In the end, Tunick went and had a terrific time. But she paid for it later when her body became achy and stiff.
"We were getting ready to leave, but I felt so ill," Tunick recalled. "It was one of the first times I felt really stiff. I thought it was due to the flu, that I was achy and so it was hard for me to move."
But it wasn't a simple case of flu. Soon after Tunick and her fiancé, Brian Mendenhall, returned to their home in southern Nevada, Tunick found she could not stand up and was having trouble breathing. Her doctor sent her to the emergency room.
"Once we got to the hospital, my body had locked up," said Tunick, who had also gone into respiratory failure. "I was unable to move any limb of my body, exactly like a paraplegic. But it's extremely painful. It feels like I'm laying on cement and somebody is crushing me down."
Tunick was experiencing the first of many episodes in which her muscles seized up painfully, a rare neurological condition known as Stiff Person Syndrome (SPS). Though the cause is unknown, SPS has features of an autoimmune disease in which the body's immune system attacks itself, setting off, in this case, muscle spasms.
For some people with the condition, unexpected stimuli -- such as loud noises and emotional distress -- can trigger muscle spasms and falls. Because these stimuli are so prevalent in the outside environment, many SPS sufferers are afraid to leave their homes.
Loud noises do not trigger Tunick's episodes. Rather, Tunick's painful muscle spasms paralyze her anytime her body comes in contact with a hard surface, such as a chair or a hard bed.
And the spasms can be severe.
"When you feel the muscles they're really hard, like rocks," said Dr. William Weiner, chairman of Neurology at the University of Maryland School of Medicine and a member of the American Academy of Neurology. "It's a really abnormal feeling."
Individually, the symptoms of SPS are not diagnostic, meaning they are often too general for doctors to be able to understand much of anything about what condition a patient might have.
And because the syndrome is so rare, it is often mistaken for a variety of musculoskeletal conditions, including Parkinson's disease, multiple sclerosis, fibromyalgia or something of a psychosomatic nature.
"Sometimes people are mistaken for being neurotic or overly anxious," Weiner said. "They complain of intermittent spasms, and doctors won't recognize it."
Weiner added that his clinic may only see one person with SPS every three or four years.
Tunick struggled with autoimmune diseases for years prior to her first SPS episode. Gastroparesis, a disease that paralyzes the stomach muscles, forced her onto a liquid diet. She also suffers from Myasthenia Gravis, which makes her weak and leaves her with little control over her facial muscles.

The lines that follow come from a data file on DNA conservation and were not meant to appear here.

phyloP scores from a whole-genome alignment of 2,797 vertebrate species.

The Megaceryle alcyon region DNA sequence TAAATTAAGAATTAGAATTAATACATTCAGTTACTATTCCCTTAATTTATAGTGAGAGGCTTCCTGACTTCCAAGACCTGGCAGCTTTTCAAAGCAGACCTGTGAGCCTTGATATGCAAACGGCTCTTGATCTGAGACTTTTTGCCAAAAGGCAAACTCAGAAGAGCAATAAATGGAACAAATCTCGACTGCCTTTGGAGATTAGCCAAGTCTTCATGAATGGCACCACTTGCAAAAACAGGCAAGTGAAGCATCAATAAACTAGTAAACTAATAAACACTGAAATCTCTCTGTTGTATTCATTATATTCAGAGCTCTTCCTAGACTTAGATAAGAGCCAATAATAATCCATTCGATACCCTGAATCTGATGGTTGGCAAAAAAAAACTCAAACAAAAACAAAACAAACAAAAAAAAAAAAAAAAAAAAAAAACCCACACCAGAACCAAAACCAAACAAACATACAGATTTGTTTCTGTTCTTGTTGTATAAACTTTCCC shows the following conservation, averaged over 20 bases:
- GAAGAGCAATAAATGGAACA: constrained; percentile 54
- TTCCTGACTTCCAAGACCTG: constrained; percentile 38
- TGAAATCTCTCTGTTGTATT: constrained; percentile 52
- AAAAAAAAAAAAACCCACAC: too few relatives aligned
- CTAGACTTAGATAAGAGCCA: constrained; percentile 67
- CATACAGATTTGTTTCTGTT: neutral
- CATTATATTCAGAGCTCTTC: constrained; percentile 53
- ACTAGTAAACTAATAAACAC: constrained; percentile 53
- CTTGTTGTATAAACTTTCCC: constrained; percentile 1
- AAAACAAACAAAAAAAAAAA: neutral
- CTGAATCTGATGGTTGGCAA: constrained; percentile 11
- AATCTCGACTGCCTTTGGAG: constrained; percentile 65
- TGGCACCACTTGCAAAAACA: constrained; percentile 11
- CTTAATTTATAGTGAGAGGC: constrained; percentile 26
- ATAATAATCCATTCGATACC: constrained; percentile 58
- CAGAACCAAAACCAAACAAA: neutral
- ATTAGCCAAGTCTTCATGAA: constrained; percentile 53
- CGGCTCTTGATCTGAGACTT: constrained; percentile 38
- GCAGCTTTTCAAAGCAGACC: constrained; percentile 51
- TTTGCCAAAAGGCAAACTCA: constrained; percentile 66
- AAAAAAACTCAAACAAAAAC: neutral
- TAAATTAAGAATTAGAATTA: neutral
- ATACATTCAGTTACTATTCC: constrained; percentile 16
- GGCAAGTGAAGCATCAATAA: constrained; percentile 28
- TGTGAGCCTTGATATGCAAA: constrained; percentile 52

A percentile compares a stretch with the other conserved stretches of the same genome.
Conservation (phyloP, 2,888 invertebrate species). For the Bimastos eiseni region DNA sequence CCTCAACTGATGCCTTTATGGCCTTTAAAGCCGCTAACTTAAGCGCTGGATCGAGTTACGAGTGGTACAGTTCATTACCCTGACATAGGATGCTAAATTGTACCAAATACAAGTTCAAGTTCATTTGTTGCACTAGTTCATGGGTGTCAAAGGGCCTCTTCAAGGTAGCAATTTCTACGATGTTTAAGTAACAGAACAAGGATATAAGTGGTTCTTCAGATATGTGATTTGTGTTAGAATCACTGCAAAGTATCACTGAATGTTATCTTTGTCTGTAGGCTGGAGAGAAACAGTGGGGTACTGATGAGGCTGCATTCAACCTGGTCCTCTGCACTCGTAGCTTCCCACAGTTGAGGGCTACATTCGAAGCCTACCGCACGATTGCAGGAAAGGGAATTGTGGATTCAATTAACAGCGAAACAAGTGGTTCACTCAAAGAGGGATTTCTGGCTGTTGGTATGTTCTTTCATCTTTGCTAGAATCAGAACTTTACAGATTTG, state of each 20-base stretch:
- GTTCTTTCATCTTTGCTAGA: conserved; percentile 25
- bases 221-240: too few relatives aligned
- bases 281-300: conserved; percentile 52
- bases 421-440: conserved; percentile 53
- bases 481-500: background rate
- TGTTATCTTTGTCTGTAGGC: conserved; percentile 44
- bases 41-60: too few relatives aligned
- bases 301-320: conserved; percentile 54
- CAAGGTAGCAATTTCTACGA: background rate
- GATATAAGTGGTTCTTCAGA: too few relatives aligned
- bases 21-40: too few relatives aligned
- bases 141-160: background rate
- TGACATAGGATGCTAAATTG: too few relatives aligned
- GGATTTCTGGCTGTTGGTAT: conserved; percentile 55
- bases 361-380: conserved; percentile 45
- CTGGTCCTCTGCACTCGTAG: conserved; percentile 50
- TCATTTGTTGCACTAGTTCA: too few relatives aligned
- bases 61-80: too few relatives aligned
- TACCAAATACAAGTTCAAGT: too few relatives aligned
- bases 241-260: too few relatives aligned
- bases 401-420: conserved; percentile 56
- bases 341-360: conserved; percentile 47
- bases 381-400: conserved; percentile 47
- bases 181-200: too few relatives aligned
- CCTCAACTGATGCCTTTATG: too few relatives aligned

She has undergone a number of surgeries in the quest to improve her health. She had her gallbladder removed in January 2006 to try and cure her gastroparesis but the operation made her condition worse and she began having long moments when she lost consciousness.
Following the disastrous episode after the wedding, Tunick was sent to UCLA, where neurologists gave her a possible diagnosis of SPS. But they were not able to do a complete work-up of her condition because she was five weeks pregnant.
"That shocked all of us," Tunick said. "I wasn't supposed to be able to get pregnant [because of medications], and I was in pre-menopause."
Tunick had an abortion. Then, for about five months between January and May 2008, she remained locked up, stiff and unable to move any of her limbs.
"I was a paraplegic, basically," Tunick said. "[Afterwards] I went to rehab and had to relearn how to do everything, like a baby."
Her physical inabilities have taken a frightening emotional toll on the couple.
"It scares Brian to think he's going to walk into the house and find me dead," Tunick said.
In addition, insurance companies have made diagnosing and attempting to treat Tunick's various conditions a frustrating daily problem. In the past, her insurance providers have refused to fly her by helicopter to specialized treatment centers, discharged her from intensive care units while her muscles were still tensed, and prevented her from undergoing smaller procedures such as multiple endoscopies.
Tunick and Mendenhall are struggling now to raise enough money -- they estimate that they need approximately $200,000 -- to go to the Mayo Clinic in Rochester, Minn., one of the premier centers for evaluating SPS. The couple is already burdened with costly hospital bills from the last few years of treatment.
Weiner said treating SPS is heavily dependent on the person, and there are no guaranteed therapies. The most common treatments include muscle relaxants such as diazepam or anti-epileptic drugs to control spasms, but some patients don't like them because they cause drowsiness.
"The whole thing can be quite debilitating," Weiner said. But he pointed out that there are some promising therapies for autoimmune diseases such as SPS that work by flushing the immune system with a new population of antibodies, in the hope that they will be less aggressive toward bodily tissues than their predecessors.
Meanwhile, those like Tunick who live with the condition wait for a medical solution.
"I haven't spent that much time doing anything in public due to my illness. Prior to this I was the most active person you've met," said Tunick, who maintained a full time college and work schedule in addition to participating in a sorority, and later cared for her chronically ill mother for about three years.
"I never know what my body is going to do," she said. "I couldn't be maid of honor at my best friend's wedding. I couldn't even attend the wedding."